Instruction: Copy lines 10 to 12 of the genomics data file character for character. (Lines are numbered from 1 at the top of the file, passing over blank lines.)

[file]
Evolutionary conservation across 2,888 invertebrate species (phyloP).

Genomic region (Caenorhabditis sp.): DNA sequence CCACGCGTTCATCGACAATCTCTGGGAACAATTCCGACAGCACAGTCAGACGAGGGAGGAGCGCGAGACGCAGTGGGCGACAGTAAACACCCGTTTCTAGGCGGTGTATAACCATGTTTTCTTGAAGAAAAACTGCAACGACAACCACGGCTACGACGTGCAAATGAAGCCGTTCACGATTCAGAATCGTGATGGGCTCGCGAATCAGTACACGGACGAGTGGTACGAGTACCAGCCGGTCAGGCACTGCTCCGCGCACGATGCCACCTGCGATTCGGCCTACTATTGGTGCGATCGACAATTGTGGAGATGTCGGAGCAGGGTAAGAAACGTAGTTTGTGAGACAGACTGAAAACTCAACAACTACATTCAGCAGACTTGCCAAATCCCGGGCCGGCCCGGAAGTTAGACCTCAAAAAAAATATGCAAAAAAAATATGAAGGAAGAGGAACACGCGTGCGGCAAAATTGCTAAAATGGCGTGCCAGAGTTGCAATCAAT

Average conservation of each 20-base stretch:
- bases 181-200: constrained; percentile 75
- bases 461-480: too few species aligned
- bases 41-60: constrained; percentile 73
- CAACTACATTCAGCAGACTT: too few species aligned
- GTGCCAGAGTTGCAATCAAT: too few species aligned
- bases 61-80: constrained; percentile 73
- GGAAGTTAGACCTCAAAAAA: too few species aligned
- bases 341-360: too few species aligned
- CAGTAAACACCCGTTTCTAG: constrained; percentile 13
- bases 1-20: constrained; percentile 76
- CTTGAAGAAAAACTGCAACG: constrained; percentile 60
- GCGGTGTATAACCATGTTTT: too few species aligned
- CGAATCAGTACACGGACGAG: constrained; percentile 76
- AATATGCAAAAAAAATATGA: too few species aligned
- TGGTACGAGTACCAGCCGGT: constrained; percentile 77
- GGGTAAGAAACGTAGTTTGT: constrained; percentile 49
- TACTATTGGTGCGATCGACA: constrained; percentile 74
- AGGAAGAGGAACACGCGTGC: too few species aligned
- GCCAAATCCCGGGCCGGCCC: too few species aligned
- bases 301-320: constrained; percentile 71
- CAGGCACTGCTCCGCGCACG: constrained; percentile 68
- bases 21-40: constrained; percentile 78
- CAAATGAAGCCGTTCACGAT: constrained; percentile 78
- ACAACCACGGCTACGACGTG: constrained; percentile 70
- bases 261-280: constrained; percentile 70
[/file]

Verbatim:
- GGAAGTTAGACCTCAAAAAA: too few species aligned
- bases 341-360: too few species aligned
- CAGTAAACACCCGTTTCTAG: constrained; percentile 13